Though it has seen a slump on sales during the housing crisis and recession from 2007 to 2009, prefabricated buildings are slowly but surely making a comeback in America. The idea of a prefab or a prefabricated building or home is that it makes use of factory-manufactured and assembled building parts and are easily stacked like building blocks. Before, these type of buildings are only possible in a modernist’s fantasy, but now it’s slowly becoming a reality in many places.
As reported by Ozy.com’s Pooja Bhatia for USA Today, with the recent gains in the housing industry, and with technology improving the standards for prefab materials, quality prefabricated building projects are poised to grow in the next few years. Key factors that could help in the growth of the industry include affordability, predictability, and value.
Why acquire prefabricated buildings, though? Prefab promises great designs, quick builds, and fixed costs. Architects actually prefer building a stylish prefabricated house because they have total control over the whole process of building it, from conceptualization to actual construction, and they have mostly been dominant in this field. Unlike traditional house construction where an architect would only hand in their sketches and ideas and that’s that, building prefab buildings or houses allow them to follow its construction until the end, thus lessening the costs in the part of the buyer.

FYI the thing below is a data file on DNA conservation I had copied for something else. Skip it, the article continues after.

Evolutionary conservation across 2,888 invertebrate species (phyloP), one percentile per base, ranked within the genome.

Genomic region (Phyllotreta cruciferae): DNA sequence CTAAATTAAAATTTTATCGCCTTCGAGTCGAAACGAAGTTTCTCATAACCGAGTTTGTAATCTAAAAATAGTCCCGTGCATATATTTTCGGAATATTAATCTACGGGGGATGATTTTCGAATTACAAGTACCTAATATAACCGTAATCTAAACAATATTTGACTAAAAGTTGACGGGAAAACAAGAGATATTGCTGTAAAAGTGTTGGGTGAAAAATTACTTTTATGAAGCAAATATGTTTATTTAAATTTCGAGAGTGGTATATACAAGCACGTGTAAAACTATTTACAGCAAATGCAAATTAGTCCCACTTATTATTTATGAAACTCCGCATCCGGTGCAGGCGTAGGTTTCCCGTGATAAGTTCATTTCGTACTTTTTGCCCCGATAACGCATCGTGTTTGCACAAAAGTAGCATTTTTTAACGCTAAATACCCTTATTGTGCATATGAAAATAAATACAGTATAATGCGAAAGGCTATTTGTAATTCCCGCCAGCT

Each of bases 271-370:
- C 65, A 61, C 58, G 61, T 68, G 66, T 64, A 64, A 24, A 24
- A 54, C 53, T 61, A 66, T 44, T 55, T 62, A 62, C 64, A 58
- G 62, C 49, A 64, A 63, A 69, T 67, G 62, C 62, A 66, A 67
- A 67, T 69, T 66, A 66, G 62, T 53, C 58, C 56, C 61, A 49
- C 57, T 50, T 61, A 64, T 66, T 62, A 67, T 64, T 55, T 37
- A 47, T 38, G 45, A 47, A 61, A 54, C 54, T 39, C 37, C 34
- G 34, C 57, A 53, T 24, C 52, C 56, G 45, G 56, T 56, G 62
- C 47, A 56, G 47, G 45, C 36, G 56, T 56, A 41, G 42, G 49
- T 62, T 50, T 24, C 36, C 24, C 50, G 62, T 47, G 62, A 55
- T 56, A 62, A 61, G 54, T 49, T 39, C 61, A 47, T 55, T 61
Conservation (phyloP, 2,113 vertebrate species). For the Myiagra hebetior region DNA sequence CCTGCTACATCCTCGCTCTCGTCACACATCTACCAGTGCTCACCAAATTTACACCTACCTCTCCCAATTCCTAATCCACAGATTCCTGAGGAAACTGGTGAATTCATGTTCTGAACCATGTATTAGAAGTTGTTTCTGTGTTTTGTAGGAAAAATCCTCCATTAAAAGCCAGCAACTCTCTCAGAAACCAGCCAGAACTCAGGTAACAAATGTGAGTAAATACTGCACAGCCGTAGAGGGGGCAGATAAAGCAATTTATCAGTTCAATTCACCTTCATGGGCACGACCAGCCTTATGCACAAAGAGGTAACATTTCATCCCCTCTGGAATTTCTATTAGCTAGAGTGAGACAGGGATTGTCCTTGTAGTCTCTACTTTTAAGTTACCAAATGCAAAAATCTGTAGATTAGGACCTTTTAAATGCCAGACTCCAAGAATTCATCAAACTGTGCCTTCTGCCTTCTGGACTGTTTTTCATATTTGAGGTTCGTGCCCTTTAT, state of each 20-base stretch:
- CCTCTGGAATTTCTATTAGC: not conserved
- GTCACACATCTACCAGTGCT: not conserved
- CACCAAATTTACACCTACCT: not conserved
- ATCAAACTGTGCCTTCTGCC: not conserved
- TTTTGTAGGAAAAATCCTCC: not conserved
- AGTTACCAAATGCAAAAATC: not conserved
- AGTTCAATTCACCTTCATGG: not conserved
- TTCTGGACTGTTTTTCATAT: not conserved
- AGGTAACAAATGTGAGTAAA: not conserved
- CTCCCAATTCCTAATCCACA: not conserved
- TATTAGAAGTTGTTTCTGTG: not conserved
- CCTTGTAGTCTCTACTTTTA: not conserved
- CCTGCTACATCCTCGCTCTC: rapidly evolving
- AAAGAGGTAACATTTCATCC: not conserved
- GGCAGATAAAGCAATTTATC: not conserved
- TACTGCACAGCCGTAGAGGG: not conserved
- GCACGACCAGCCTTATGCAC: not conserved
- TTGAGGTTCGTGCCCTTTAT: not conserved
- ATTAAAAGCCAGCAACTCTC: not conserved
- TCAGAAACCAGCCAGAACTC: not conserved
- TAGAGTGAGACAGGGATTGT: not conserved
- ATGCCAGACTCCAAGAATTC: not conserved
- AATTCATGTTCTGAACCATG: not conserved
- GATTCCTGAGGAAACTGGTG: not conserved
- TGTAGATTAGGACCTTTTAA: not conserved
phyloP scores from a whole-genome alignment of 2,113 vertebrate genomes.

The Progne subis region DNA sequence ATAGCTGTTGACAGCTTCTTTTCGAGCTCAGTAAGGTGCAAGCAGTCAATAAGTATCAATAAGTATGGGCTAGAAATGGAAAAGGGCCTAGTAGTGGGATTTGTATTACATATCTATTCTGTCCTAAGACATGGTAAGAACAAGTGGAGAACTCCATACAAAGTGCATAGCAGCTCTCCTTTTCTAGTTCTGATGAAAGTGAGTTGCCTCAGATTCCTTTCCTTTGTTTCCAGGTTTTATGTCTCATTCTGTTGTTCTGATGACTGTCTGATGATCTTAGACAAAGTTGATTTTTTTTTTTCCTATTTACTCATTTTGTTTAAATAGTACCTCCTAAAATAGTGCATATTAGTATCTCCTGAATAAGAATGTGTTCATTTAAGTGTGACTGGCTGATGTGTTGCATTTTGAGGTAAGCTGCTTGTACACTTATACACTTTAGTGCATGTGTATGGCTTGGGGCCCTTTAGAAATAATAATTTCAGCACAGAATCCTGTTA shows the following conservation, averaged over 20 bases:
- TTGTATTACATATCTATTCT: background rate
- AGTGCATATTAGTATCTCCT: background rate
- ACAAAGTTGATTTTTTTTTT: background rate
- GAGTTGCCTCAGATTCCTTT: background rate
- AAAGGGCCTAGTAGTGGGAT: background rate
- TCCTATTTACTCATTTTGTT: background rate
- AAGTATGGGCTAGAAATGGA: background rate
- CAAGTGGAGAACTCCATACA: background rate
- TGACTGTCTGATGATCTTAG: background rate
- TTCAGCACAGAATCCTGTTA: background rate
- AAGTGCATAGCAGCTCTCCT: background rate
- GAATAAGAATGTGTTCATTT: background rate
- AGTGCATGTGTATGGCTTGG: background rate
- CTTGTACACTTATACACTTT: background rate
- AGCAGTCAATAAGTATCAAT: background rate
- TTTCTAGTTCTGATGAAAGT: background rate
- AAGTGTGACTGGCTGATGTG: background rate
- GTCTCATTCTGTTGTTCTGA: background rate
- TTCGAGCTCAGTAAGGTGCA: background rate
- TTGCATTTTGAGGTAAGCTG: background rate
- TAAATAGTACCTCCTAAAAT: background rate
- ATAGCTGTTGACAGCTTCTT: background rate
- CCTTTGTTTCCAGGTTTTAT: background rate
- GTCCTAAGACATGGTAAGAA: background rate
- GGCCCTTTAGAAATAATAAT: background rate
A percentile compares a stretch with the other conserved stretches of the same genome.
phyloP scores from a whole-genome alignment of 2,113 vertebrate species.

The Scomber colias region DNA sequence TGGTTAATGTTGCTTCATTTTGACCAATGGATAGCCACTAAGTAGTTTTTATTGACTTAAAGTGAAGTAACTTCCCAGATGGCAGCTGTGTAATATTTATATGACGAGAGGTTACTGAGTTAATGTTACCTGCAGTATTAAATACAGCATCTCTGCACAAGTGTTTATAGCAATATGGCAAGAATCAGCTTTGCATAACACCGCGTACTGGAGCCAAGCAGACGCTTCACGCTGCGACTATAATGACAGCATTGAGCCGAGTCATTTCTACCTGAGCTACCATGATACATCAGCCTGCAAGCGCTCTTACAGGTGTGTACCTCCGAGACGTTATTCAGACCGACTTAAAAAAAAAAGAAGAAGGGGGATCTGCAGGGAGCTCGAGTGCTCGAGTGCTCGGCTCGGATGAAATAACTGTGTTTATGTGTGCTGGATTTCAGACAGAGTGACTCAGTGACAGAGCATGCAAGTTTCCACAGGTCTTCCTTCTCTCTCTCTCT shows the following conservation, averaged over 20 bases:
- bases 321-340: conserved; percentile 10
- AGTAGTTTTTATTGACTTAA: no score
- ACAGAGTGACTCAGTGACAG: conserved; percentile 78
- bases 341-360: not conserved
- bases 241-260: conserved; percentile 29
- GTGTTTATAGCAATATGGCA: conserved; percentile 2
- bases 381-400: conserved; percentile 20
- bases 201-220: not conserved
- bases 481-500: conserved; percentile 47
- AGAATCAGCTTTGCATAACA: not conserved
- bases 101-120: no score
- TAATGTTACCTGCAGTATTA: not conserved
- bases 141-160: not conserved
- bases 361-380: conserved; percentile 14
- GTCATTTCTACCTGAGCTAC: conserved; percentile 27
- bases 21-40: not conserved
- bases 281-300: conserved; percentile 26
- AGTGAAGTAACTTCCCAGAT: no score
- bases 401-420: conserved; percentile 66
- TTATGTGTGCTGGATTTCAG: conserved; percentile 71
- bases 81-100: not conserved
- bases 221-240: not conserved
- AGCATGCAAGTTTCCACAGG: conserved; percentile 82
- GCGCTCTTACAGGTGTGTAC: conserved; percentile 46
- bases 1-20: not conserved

Although prefabs have been slowly regaining momentum in terms of sales, it was actually not well-received when it first gained popularity during the 1950s. Back then, this concept meant a slapped-together house erected as quickly as possible to keep up with the needs of the baby boom generation. Results were generally lackluster and was often ridiculed on popular culture, not to mention frequently related to low quality.
Today, however, with technologies such as building information modeling, which could render a 3-D visualization of a building, prefab buildings can be cost-efficient, Earth-friendly, even, without having to sacrifice quality. Constructors of prefabricated buildings have enumerated several advantages that make them the best choice: it’s built away from weather and dirt, which could have an effect on its conditions; it’s like hitting two birds with one stone, since both the foundation and the building are made at the same time, thus taking less time when it comes to construction; and, more importantly, it wastes fewer materials.
With the slow resurgence of the housing industry, having a prefabricated building could prove not only cost-efficient but also sustainable. With companies such as American Building Innovation, you could have prefabs that perfectly suits your style while saving the Earth with their eco-friendly materials.
(Source: From factory to home: prefab is having a moment, USA Today)